As in many areas, Ringo gets the short end of the stick when it comes to biographies. There are very, very few books about him — not just when compared to his fellow Beatles, but in comparison to almost anyone with a similar level of fame. Michael Seth Starr has begun to remedy that with Ringo: With a Little Help, the first biography of the Beatles’ drummer released in over 20 years. Starr gives readers a fascinating look into the rarely-told story of someone everyone knows of, but few know much about.
The author addresses everyone’s first question straight away: he was born with the last name Starr, and Ringo was not, so there’s absolutely no relation. The second point he makes is equally important: this is not a Beatles book. And he’s right; while there’s a meaty section devoted to 1962-1970, more than a full third of the book focuses on the post-1970 years, and this section contains a wealth of new information and anecdotes. Though still disproportionate to the length of time covered, Starr gives more attention to these years than most Beatles biographers — a welcome treat for those of us who have read many Beatles/Beatles solo biographies, only to find the same stories again and again.
Starr begins at the beginning: the young Richard Starkey’s sickly, impoverished childhood, the welcome addition of his stepfather to his life, and his attraction to the drums while living in a children’s convalescent home. While his account of Ringo’s Beatles years will not reveal many new stories, hearing about it from Ringo’s point of view gives a slightly different perspective from the usual Beatles biography. However, With a Little Help is most interesting once it reaches the post-Beatles years, documenting Ringo’s wild party life with best buds Keith Moon and Harry Nilsson, his string of hit singles in the early ’70s, and some of the oddities of his career — like his role in the movie Sextet, starring an octogenarian Mae West in her final screen appearance, and his now-iconic turn as the tiny conductor in Shining Time Station.
The author isn’t shy about exposing Ringo’s low points: his raging alcoholism in the ’70s and ’80s, the physical fights he’d had with his wife Barbara prior to getting clean, and the poor reviews and journalistic snark he faces with every new artistic endeavor. He also explores the dichotomy of present-day Ringo, the guy who offended so many fans by threatening to trash all requests for autographs after a certain date, while at the same time, compulsively talks about “peace and love” wherever he goes.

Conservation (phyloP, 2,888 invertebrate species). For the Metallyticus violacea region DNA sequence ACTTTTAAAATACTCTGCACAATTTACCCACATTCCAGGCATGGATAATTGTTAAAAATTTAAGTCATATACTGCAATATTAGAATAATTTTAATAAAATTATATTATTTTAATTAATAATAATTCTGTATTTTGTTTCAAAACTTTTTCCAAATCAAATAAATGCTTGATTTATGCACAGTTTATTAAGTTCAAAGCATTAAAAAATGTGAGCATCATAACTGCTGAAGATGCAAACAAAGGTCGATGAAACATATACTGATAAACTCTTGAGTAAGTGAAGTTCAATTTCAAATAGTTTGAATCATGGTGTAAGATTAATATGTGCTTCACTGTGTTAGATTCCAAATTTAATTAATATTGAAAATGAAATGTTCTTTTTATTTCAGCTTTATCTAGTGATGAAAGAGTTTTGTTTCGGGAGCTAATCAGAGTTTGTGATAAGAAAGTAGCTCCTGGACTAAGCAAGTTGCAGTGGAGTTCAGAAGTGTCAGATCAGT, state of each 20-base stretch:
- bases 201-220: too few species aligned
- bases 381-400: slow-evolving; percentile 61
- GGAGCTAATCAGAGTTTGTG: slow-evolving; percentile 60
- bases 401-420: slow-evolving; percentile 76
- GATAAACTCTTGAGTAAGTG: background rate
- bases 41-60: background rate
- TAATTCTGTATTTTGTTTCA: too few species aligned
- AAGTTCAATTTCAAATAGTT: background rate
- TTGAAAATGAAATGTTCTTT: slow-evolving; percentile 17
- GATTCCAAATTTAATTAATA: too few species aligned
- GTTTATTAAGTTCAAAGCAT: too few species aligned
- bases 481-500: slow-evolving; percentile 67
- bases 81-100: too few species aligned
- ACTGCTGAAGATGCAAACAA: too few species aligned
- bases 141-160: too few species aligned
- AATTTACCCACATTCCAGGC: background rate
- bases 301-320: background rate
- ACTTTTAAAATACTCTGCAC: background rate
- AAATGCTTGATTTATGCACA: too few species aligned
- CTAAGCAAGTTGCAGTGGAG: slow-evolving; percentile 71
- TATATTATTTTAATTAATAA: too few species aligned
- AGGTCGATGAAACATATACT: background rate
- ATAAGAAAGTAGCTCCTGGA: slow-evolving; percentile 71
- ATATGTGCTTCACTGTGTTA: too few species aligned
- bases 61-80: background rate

Yet the overall portrayal is positive, as Starr sheds light on his positive personality, caring nature, and his drive to always keep trying. It also documents his continuing relationship with the other ex-Beatles, from the hit singles his former bandmates wrote for him in the early ’70s, to the Anthology days as the “Threetles” in the mid ’90s, to his continuing relationship with Paul McCartney, who most recently inducted him into the Rock and Roll Hall of Fame as a solo artist. The epilogue is filled with stories from other famous musicians, who remind us that despite the ridicule, Ringo is highly respected as an innovator in his field, often cited as the man who inspired many musicians to pick up their first drumsticks.
This an unauthorized biography; the author even prints Ringo’s statement confirming this to emphasize the fact. And while much of the earlier information is culled from sources familiar to Beatle fans, Starr digs deep into rare sources — and conducts a number of interviews of his own — to tell the story of Ringo, post-1970. Starr himself makes no judgments about Ringo’s talent or technique, but lets his professional colleagues make that assessment. Notable drummers such as Max Weinberg (E-Street Band), Kenny Aronoff (John Cougar Mellencamp), and Phil Collins muse on Ringo’s style, his legacy, and his importance to the next generations of drummers. The book ends with an extensive notes section detailing the author’s sources; while it’s interesting to see where he found his information, the lack of note markers in the text made it difficult to know exactly what each reference is tied to.
Among the thousands of Beatle-related books out there, Ringo: With a Little Help is a unique new addition, covering a long period of Ringo’s life that is often forgotten, yet still quite interesting to Beatles fans. Even the most knowledgeable fans will learn something new, and that’s always good news for Beatle People.
To get your copy of Ringo: With a Little Help, head over to Amazon.